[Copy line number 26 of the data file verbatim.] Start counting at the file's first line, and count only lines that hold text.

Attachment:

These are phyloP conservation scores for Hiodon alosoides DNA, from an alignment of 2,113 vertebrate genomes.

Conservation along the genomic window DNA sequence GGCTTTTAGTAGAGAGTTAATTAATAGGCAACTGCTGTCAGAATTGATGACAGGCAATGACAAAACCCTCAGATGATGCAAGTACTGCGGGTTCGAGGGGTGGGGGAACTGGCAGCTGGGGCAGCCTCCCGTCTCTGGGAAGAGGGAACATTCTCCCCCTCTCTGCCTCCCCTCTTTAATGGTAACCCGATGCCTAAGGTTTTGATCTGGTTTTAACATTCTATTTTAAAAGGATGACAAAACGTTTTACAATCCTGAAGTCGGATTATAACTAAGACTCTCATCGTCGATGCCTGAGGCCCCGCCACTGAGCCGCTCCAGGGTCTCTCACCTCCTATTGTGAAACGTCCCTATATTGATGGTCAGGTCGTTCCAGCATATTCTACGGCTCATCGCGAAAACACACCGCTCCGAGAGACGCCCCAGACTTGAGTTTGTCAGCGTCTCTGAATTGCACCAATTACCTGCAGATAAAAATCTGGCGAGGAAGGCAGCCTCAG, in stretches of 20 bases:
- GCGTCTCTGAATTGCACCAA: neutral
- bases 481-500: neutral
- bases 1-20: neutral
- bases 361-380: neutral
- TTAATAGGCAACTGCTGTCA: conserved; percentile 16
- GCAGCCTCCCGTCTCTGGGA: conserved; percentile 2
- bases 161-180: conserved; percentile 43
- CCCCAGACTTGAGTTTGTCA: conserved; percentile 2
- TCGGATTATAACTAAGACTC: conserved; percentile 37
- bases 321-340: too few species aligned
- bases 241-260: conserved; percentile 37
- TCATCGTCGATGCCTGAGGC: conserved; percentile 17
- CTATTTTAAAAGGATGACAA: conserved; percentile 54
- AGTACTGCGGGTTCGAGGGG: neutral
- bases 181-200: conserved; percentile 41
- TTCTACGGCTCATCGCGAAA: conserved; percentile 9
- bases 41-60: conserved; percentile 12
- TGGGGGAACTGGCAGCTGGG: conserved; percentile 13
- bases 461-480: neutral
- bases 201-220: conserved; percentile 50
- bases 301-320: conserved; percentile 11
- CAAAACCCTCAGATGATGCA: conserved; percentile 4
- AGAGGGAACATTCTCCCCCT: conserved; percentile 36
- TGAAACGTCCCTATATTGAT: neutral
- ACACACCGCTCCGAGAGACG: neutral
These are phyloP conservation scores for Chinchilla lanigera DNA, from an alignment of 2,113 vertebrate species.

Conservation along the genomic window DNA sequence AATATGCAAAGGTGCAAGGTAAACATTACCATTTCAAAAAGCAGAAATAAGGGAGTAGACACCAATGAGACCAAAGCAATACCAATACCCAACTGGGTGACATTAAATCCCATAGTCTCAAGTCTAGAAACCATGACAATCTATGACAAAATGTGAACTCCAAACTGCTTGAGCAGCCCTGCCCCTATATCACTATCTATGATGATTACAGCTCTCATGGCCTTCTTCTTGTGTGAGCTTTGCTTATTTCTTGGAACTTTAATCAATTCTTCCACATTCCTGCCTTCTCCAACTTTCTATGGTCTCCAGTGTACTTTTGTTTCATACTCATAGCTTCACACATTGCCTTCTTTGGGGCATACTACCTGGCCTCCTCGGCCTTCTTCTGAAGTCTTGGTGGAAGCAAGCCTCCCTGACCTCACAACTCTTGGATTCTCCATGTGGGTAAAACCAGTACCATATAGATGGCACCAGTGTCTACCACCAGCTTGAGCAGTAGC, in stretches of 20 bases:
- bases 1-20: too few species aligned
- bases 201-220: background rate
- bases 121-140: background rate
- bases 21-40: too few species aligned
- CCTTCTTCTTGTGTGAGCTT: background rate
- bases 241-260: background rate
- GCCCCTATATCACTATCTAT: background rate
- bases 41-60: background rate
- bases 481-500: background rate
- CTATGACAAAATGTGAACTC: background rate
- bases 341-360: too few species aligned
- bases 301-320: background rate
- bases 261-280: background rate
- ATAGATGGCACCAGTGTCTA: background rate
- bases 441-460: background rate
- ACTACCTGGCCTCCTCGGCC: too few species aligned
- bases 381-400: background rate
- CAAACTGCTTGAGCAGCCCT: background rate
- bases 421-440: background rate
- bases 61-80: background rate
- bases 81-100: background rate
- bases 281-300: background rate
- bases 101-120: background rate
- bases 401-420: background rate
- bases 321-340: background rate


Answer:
- TGAAACGTCCCTATATTGAT: neutral